Kentucky Gubernatorial Primary: Contentious Race but Many Good Choices
May 20, 2015
But the personal issues in the campaign obscure the fact that any of the four Republicans running would make a great next Kentucky governor.
- The local NPR affiliate observes that the four (especially the three front runners) are largely united on the issues: against imposing a toll on the Brent Spence Bridge to Cincinnati, for making Kentucky a right-to-work state, for rolling back Kentucky’s Obamacare exchange, and for rolling back Obamacare’s expansion of Medicaid in the state. (Even on this NPR affiliate, the panel observed that since Medicaid expansion, one in four Kentucky residents are now on the program—even on this NPR affiliate, the panel admits that that’s a problem!)
- Tea Party businessman and Doctor Bashir lookalike Matt Bevin claims the support of intellectual conservative talk-radio host Hugh Hewitt. Former Louisville councilman Hal Heiner is endorsed by Kentucky Right to Life and Red State’s Erick Erickson. Current state agriculture commissioner James Comer (pronounced “comber”) is endorsed by Tea Partyish Northern Kentucky congressman Thomas Massie and (according to that panel) enjoys the support of much of the Republican establishment in the state.
- If you like personal proxies for how conservative or Christian a candidate might be, Matt Bevin was a captain in the Army, has a wife and nine children (some adopted; ten if you count their eldest child, who was killed in a car accident at age 17), refers to them as a “quiverful” in his campaign bio, and apparently helped found a mission organization. Hal Heiner has a wife and four children, and his campaign bio says that he is an active member of a church. James Comer has a wife and three young children (though of course there are also the allegations). Former state-supreme-court justice Will T. Scott is a veteran (fought in Vietnam) with three children and four grandchildren, whose campaign bio also points to his church membership.
It doesn’t matter and shouldn’t matter, but since it matters so much to the left, and since they’ve tried so hard to smear the Tea Party as racial or racist, I can’t resist pointing out that Matt Bevin’s running mate for lieutenant governor is a black woman (also a veteran).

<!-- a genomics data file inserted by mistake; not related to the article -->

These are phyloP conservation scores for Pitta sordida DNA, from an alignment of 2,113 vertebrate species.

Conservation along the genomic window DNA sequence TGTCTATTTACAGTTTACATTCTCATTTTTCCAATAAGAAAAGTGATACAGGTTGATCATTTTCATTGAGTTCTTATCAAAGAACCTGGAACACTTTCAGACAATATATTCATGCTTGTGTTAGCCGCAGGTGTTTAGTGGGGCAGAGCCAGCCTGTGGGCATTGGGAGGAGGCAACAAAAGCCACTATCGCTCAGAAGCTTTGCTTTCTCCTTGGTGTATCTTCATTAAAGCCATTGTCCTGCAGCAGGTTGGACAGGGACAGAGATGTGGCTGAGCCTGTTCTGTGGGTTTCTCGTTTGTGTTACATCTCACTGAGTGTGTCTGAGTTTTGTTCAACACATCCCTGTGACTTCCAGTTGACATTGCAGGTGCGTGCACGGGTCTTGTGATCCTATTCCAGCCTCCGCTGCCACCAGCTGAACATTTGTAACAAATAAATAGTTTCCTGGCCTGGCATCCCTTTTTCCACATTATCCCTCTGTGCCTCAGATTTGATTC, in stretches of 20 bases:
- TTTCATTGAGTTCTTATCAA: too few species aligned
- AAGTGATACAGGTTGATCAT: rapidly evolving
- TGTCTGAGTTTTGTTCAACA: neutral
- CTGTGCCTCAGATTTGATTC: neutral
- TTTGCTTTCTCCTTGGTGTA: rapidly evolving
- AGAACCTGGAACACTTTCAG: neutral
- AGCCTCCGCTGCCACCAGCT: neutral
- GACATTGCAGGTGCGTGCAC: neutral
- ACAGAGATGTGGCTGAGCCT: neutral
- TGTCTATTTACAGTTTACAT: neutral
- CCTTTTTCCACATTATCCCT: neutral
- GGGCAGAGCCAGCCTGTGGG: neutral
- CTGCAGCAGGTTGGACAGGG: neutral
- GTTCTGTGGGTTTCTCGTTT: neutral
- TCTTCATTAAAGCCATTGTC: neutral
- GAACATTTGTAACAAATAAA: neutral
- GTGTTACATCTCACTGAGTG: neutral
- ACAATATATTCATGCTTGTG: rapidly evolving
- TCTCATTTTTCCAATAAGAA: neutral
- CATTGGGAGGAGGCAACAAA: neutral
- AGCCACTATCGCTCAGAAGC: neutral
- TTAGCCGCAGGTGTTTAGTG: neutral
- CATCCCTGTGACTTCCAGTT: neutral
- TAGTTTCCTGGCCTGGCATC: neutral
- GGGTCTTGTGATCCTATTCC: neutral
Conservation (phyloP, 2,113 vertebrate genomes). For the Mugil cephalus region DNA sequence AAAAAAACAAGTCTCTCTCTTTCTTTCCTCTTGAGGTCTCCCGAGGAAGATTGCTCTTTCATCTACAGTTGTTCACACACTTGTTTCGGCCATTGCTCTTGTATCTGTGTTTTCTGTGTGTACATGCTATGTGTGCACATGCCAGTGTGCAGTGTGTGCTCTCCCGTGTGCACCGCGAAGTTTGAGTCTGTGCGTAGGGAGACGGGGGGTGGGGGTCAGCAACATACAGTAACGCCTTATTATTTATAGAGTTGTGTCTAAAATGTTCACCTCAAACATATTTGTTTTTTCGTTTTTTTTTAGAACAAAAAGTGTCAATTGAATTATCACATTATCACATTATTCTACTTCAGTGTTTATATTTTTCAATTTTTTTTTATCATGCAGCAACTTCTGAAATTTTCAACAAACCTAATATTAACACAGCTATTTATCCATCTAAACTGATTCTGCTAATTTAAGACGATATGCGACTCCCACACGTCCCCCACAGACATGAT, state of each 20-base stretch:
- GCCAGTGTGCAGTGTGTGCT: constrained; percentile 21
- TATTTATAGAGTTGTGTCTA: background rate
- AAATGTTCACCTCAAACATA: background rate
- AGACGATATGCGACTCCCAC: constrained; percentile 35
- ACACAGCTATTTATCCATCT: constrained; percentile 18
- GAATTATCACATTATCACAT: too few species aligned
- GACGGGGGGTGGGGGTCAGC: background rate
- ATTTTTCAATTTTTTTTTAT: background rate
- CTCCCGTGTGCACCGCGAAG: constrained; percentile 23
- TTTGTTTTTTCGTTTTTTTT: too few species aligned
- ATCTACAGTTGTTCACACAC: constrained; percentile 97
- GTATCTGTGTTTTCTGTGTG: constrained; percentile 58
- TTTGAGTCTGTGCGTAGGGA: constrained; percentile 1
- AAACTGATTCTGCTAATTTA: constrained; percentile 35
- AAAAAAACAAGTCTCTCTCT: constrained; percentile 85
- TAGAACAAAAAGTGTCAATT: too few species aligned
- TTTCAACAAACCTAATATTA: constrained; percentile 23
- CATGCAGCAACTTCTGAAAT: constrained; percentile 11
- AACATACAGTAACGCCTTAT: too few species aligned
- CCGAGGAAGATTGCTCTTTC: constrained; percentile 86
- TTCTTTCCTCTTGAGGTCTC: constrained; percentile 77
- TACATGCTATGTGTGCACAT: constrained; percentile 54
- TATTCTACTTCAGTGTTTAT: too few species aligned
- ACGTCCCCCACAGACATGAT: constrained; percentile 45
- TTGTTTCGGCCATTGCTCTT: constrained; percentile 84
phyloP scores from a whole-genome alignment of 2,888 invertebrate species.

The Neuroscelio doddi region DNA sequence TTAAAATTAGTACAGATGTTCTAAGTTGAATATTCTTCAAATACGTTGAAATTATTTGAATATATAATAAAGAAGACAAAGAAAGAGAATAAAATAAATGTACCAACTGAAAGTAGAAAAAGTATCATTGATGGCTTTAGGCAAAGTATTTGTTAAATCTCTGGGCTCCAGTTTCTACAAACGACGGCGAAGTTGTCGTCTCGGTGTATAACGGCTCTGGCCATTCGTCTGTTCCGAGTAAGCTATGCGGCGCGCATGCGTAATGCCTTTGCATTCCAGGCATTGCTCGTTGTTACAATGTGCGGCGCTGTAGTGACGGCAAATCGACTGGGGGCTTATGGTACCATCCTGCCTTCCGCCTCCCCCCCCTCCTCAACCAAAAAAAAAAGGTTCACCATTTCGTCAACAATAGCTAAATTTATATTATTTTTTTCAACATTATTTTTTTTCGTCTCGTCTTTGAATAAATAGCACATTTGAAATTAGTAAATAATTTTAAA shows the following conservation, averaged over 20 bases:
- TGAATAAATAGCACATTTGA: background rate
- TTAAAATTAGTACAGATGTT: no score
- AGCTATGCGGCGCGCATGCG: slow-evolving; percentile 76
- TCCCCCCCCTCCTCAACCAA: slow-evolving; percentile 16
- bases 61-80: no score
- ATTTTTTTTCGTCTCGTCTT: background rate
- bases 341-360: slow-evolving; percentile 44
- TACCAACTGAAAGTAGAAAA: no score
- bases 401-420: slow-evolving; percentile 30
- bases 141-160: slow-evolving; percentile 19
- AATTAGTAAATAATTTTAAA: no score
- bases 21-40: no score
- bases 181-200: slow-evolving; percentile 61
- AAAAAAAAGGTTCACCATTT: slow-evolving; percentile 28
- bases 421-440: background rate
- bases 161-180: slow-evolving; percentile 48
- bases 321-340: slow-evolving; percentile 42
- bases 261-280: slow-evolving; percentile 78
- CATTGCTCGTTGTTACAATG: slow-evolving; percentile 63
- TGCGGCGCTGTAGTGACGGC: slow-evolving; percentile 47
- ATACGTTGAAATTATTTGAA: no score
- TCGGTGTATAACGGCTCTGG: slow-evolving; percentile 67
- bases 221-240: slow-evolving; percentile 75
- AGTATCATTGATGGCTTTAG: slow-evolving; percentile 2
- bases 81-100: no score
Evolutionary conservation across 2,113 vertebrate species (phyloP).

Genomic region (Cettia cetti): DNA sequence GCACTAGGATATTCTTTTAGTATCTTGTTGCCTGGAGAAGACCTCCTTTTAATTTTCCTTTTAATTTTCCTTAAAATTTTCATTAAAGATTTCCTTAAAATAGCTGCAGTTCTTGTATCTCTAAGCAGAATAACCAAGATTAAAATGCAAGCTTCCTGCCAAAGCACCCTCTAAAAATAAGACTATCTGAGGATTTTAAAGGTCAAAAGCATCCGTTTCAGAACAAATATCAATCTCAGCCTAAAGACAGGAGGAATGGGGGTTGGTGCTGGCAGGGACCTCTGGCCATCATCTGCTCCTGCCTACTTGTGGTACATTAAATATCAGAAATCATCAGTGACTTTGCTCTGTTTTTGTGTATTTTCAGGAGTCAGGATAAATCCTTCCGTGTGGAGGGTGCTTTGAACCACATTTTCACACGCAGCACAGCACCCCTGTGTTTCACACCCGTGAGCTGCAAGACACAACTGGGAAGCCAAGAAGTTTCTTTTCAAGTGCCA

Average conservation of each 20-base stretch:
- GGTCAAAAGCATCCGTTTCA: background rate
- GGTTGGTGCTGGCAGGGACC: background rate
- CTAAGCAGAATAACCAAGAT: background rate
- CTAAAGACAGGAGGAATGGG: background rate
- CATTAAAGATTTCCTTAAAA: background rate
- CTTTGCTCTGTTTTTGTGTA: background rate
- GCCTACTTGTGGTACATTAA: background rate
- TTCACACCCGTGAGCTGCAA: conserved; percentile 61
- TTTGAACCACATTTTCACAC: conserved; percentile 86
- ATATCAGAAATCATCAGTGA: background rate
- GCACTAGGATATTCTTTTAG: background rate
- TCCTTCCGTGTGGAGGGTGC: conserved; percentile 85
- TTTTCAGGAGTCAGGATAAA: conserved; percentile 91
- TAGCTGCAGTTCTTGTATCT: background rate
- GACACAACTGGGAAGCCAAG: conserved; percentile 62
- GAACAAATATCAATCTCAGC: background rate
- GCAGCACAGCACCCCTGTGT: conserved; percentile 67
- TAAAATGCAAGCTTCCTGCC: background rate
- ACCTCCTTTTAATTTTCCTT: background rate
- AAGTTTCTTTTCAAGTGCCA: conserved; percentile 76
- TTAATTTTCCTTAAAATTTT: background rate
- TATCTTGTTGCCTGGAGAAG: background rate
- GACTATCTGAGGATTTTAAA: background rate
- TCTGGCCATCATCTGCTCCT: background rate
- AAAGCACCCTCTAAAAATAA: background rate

Kentucky is a red state. Kentuckians voted 57% for McCain in 2008 and more than 60% for Romney in 2012. Both of their U. S. senators are Republicans, and one is the Senate majority leader, and the other is running for president as the libertarianish option. Yet Kentucky elected a Democrat for governor last time. In fact, they’ve had Democratic governors for 40 of the last 44 years. In fact, state agriculture commissioner James Comer is currently the only Republican statewide elected office holder (out of seven statewide elected offices). Kentucky can do better than this.
And they’ll have their chance to. In the meantime, in the primary, it’s still anybody’s game.
According to the most recent poll of the race, taken earlier this month, the first three contenders are effectively tied: Matt Bevin with 27%, James Comer 26%, Hal Heiner 25% (Will T. Scott: 8%). Real Clear Politics’ round-up of what few polls had been taken in past months also suggested a close race.
Update (May 20th, 2015): The results are in from yesterday’s vote. Matt Bevin’s Web site has already been updated to accept the nomination.
But it was indeed a close race! Bevin beat runner up Comer by less than a hundred votes:
Matt BEVIN / Jenean HAMPTON
James R. COMER / Chris McDANIEL
Hal HEINER / K.C. CROSBIE
Will T. SCOTT / Rodney COFFEY